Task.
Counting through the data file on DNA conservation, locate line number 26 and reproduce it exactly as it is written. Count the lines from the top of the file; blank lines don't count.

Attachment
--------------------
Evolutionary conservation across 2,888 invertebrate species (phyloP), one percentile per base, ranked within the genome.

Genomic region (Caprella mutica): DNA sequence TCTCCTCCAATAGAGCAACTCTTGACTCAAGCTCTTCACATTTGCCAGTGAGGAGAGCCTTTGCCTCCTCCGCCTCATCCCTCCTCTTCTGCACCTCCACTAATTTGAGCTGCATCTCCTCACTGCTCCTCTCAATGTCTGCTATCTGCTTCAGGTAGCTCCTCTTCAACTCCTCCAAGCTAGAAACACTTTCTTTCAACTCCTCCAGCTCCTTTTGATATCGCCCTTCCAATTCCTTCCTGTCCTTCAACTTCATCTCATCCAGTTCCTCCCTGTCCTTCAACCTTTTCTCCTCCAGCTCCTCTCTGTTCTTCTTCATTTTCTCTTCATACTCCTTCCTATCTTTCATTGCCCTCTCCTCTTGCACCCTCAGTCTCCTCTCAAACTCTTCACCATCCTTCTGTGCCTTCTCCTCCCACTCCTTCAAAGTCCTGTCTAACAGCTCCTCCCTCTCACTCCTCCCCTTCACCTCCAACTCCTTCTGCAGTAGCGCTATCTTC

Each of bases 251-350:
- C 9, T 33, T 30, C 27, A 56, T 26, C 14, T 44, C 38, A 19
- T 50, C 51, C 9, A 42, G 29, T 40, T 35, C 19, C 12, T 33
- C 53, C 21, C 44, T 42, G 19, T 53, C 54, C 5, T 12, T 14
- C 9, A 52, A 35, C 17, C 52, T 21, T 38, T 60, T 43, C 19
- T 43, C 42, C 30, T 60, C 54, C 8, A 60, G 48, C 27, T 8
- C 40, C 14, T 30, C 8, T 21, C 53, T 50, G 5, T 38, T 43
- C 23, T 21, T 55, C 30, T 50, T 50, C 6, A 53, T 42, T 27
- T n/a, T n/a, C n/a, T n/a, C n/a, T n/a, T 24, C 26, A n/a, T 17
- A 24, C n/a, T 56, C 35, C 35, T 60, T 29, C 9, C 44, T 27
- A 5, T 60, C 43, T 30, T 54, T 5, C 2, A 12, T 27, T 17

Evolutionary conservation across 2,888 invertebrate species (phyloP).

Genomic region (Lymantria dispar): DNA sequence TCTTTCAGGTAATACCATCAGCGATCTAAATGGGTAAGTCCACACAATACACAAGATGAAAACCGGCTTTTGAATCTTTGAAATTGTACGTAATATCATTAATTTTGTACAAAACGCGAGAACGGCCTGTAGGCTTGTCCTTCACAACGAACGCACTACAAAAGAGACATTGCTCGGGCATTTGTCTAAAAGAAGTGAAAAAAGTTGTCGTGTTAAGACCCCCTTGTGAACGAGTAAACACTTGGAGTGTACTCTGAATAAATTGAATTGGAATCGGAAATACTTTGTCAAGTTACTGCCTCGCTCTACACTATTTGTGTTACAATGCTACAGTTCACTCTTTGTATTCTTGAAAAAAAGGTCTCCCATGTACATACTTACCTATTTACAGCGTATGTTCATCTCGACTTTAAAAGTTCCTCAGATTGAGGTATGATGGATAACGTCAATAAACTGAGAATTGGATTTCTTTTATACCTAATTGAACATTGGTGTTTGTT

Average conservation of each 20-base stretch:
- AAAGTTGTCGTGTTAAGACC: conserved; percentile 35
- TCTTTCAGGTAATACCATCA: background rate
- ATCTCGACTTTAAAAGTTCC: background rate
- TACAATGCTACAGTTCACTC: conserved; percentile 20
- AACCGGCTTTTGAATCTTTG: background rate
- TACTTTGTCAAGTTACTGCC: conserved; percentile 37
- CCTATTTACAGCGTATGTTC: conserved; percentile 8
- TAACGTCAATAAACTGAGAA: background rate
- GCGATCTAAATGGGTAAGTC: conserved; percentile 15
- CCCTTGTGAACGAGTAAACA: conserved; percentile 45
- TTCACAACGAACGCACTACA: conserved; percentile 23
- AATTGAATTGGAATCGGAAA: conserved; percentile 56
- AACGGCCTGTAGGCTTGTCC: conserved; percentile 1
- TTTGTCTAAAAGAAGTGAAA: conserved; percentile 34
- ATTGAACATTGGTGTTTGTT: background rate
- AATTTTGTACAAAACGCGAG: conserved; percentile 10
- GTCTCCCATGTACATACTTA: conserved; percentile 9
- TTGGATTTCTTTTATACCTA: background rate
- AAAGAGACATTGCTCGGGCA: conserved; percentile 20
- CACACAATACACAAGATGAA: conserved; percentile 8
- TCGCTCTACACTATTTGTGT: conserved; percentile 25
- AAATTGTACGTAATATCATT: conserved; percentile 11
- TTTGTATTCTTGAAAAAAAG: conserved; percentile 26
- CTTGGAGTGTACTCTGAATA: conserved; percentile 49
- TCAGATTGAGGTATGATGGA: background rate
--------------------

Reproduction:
- CCCTTGTGAACGAGTAAACA: conserved; percentile 45